Some Deal

I’m sure everyone’s been reading analyses of the big Senate filibuster deal elsewhere. (If not, Joe Gandelman has the roundup to end all roundups.) My view? Well, I’m on record as arguing that a strict supermajority requirement—or at the very least, a viable filibuster threat—is probably a good thing for all judicial nominees, in order to keep the bench stacked with moderates who represent the will of the broader Senate, and that’s not what was put in place here. Under the current arrangement, the Democrats can only filibuster in “extraordinary circumstances”—something that was already being done—so we’ll see if that actually moderates the choices of judges. Given that Janice Rogers Brown and Priscilla Owen were both set to be confirmed—two corporate shills in judges’ robes with only the loosest of respect for precedent—I’m guessing not.

On the plus side, though, the Democrats still have the ability to filibuster a Supreme Court nominee to replace the soon-to-be-retiring William Rehnquist, and I think the threat of a Supreme Court showdown—and this time under a hotter media glare—will be enough to convince Bush to nominate a less-activist conservative.

On the downside, Tom Frank is right that the Republicans won the framing game here: “By bracketing the debate between two right-wing extremes—confirm every nominee except for a handful or confirm every nominee through use of the nuclear option—the Republicans had won before they’d even begun.” More focus ought to have been put on the fact that Bush really is nominating terrible judges, beyond the pale. Again, these aren’t people who somehow “apply” the law instead of some liberal alternative, they’re all bought-and-paid-for corporate hacks or wholly unqualified legal minds. The Republicans have successfully obscured that little fact, and they succeed in doing so every time they shamelessly imply that liberals don’t like Janice Rogers Brown because she’s black, or William Pryor because he’s Catholic.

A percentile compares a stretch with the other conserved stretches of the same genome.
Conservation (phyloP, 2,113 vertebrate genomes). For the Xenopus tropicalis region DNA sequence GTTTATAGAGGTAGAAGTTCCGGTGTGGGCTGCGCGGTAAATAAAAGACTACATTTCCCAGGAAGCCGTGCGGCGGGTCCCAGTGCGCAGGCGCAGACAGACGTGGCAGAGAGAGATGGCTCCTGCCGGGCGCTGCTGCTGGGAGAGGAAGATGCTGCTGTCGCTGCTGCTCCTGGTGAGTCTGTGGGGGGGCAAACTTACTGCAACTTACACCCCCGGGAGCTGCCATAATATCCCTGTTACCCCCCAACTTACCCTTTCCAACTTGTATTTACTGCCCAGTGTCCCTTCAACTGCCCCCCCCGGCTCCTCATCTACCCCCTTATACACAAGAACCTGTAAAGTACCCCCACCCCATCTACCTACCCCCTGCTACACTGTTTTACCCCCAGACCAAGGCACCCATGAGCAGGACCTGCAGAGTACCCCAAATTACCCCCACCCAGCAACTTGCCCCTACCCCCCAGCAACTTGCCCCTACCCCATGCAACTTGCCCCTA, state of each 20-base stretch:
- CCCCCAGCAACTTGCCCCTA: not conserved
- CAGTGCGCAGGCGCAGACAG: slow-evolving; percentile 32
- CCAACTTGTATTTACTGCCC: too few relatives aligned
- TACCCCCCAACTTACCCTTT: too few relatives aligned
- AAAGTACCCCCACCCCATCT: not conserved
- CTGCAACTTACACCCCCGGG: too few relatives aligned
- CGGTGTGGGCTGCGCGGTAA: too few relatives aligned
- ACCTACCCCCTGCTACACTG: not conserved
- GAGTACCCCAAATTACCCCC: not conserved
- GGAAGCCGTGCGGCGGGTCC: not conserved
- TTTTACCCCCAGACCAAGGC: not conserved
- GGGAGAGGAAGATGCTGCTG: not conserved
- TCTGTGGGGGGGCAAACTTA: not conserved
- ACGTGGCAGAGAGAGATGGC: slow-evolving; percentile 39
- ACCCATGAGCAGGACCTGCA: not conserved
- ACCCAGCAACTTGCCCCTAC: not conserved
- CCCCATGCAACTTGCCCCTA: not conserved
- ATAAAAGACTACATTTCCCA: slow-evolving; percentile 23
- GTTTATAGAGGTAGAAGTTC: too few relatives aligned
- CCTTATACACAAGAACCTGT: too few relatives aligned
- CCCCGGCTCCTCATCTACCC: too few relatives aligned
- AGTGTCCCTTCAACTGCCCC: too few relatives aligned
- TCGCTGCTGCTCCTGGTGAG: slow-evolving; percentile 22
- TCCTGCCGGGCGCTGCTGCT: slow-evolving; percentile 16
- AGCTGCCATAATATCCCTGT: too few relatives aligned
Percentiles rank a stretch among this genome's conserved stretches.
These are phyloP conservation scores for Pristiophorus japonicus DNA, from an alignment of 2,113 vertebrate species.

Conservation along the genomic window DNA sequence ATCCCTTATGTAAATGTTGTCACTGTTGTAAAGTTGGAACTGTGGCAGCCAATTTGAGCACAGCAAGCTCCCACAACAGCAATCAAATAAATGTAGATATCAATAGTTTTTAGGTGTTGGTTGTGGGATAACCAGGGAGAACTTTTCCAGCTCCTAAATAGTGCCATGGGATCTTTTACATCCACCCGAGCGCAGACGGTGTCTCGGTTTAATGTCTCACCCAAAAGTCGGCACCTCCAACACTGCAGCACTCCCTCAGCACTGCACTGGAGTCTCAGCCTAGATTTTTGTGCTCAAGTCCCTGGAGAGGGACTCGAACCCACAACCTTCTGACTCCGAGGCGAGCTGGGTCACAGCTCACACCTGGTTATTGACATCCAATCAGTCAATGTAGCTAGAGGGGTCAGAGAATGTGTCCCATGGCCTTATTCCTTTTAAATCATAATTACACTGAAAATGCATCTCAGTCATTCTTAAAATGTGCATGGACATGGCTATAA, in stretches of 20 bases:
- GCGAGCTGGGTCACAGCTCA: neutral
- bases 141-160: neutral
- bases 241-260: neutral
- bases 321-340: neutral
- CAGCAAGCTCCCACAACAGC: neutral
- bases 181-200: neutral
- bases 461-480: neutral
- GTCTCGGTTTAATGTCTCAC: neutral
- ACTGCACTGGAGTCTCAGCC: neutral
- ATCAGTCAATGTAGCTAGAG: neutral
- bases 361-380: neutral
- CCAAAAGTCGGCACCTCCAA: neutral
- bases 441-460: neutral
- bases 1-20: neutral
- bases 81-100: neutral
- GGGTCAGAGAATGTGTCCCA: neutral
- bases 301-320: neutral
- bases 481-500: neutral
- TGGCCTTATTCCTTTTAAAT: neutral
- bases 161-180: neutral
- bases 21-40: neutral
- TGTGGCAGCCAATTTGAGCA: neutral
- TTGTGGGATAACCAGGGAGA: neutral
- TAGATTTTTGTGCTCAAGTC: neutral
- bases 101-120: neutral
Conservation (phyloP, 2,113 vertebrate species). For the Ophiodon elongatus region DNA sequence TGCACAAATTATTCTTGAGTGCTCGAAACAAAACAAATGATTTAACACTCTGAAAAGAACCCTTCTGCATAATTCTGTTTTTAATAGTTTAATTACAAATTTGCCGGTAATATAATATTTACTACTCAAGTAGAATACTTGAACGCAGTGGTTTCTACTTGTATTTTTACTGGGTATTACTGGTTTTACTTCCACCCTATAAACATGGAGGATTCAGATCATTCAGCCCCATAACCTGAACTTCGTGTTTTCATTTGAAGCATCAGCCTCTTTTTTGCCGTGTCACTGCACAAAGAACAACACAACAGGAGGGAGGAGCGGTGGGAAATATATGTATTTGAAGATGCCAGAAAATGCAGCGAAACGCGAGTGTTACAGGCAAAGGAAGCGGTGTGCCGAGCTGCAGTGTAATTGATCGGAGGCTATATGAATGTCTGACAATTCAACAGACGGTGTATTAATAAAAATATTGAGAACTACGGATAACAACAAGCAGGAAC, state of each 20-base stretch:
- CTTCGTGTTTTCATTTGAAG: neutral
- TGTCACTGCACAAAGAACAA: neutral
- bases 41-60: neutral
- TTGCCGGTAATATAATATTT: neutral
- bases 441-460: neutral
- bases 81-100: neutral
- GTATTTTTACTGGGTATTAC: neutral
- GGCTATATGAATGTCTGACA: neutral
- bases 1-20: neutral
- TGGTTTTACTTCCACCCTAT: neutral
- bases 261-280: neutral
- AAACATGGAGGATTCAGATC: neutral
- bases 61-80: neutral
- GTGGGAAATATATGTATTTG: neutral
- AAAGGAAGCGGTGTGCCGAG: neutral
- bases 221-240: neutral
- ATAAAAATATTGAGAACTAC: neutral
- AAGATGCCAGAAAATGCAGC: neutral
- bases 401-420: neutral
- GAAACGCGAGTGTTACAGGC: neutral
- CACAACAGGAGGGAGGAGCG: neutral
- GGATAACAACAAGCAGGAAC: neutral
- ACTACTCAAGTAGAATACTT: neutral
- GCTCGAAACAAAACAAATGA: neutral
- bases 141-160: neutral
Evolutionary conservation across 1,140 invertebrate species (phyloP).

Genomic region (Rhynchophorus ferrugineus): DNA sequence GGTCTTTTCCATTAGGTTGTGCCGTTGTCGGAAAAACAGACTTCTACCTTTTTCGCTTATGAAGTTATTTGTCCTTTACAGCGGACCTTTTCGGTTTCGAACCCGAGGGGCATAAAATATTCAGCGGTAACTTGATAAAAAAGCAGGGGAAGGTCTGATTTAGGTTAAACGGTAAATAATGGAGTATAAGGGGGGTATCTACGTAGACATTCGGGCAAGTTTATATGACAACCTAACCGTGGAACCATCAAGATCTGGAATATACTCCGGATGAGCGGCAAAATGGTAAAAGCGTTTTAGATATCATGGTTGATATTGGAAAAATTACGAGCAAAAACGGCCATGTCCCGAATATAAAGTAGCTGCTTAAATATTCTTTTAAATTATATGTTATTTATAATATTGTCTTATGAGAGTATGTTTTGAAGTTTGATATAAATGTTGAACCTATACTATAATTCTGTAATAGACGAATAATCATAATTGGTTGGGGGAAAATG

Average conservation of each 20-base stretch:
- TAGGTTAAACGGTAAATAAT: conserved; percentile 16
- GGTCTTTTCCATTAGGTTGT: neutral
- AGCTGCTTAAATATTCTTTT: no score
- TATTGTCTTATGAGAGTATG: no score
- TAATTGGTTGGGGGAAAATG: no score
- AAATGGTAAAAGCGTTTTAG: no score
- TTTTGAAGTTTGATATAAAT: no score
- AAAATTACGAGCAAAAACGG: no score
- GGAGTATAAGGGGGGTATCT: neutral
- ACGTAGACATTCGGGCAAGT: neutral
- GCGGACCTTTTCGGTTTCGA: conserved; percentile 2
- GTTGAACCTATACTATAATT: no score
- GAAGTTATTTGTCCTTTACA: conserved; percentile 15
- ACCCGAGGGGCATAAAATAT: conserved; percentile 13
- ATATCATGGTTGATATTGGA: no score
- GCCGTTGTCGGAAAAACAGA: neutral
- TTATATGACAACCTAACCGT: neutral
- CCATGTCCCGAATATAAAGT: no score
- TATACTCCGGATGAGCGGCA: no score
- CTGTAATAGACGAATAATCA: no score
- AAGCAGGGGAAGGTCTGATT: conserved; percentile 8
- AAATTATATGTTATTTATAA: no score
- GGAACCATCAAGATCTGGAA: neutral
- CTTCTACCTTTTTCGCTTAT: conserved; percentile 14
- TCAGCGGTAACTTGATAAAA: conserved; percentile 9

One More Thing

And it's a big one. Mother Jones is launching a new Corruption Project to do deep, time-intensive reporting on the corruption that is both the cause and result of the crisis in our democracy.

The more we thought about how Mother Jones can have the most impact right now, the more we realized that so many stories come down to corruption: People with wealth and power putting their interests first—and often getting away with it.

Our goal is to understand how we got here and how we might get out. We're aiming to create a reporting position dedicated to uncovering corruption, build a team, and let them investigate for a year—publishing our stories in a concerted window: a special issue of our magazine, video and podcast series, and a dedicated online portal so they don't get lost in the daily deluge of headlines and breaking news.

We want to go all in, and we've got seed funding to get started—but we're looking to raise $500,000 in donations this spring so we can go even bigger. You can read about why we think this project is what the moment demands and what we hope to accomplish—and if you like how it sounds, please help us go big with a tax-deductible donation today.

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